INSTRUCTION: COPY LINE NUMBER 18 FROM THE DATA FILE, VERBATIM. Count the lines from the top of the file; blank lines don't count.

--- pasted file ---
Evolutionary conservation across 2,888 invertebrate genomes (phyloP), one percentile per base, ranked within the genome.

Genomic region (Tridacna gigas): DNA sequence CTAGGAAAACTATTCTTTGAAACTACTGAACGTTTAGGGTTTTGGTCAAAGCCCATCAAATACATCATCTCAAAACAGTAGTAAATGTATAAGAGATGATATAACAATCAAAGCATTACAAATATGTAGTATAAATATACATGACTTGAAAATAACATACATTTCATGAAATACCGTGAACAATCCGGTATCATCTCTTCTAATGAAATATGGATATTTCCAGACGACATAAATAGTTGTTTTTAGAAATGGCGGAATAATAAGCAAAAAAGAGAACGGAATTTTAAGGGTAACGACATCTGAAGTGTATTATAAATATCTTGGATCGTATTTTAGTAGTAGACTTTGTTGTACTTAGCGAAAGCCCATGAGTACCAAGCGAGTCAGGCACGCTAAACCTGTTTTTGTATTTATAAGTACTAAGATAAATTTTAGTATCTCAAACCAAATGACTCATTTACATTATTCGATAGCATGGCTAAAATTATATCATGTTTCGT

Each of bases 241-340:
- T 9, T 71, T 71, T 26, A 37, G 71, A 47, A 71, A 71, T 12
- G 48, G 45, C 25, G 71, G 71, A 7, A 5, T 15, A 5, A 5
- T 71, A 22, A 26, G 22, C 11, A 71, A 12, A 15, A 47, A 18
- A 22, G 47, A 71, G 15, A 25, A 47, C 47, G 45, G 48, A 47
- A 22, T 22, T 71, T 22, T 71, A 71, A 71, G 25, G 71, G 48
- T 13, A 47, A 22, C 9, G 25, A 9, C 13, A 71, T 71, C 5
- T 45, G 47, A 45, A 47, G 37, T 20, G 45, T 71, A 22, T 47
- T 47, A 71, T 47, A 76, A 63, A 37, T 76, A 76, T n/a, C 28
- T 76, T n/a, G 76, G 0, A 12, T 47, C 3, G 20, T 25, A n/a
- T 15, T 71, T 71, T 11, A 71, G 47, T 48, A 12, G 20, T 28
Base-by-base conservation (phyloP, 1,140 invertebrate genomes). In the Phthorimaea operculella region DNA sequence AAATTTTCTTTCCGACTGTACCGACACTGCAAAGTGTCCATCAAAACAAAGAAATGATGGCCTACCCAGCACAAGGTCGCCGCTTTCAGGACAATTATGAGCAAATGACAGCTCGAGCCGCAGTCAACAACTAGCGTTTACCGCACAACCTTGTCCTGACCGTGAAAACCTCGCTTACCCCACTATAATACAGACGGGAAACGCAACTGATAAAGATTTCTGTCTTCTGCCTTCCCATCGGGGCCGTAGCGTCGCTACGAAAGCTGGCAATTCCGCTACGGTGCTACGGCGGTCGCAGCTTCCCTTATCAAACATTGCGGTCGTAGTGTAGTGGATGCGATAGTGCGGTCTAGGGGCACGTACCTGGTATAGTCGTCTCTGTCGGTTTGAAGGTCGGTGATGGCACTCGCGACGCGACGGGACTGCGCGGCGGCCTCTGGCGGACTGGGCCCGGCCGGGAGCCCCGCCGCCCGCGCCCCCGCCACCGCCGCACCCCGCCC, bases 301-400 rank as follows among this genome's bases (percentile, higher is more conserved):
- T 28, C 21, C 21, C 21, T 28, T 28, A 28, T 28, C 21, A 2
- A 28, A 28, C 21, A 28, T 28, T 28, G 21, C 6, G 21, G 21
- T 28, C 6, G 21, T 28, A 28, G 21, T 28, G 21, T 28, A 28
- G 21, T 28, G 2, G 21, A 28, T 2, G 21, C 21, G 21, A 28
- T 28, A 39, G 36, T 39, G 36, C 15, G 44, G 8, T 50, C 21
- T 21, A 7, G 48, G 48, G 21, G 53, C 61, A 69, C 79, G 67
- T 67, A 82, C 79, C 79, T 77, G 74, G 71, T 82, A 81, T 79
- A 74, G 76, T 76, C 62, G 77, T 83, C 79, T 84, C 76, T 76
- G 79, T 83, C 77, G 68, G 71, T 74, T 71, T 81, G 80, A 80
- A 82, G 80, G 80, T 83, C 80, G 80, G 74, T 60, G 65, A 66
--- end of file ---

- G 21, T 28, G 2, G 21, A 28, T 2, G 21, C 21, G 21, A 28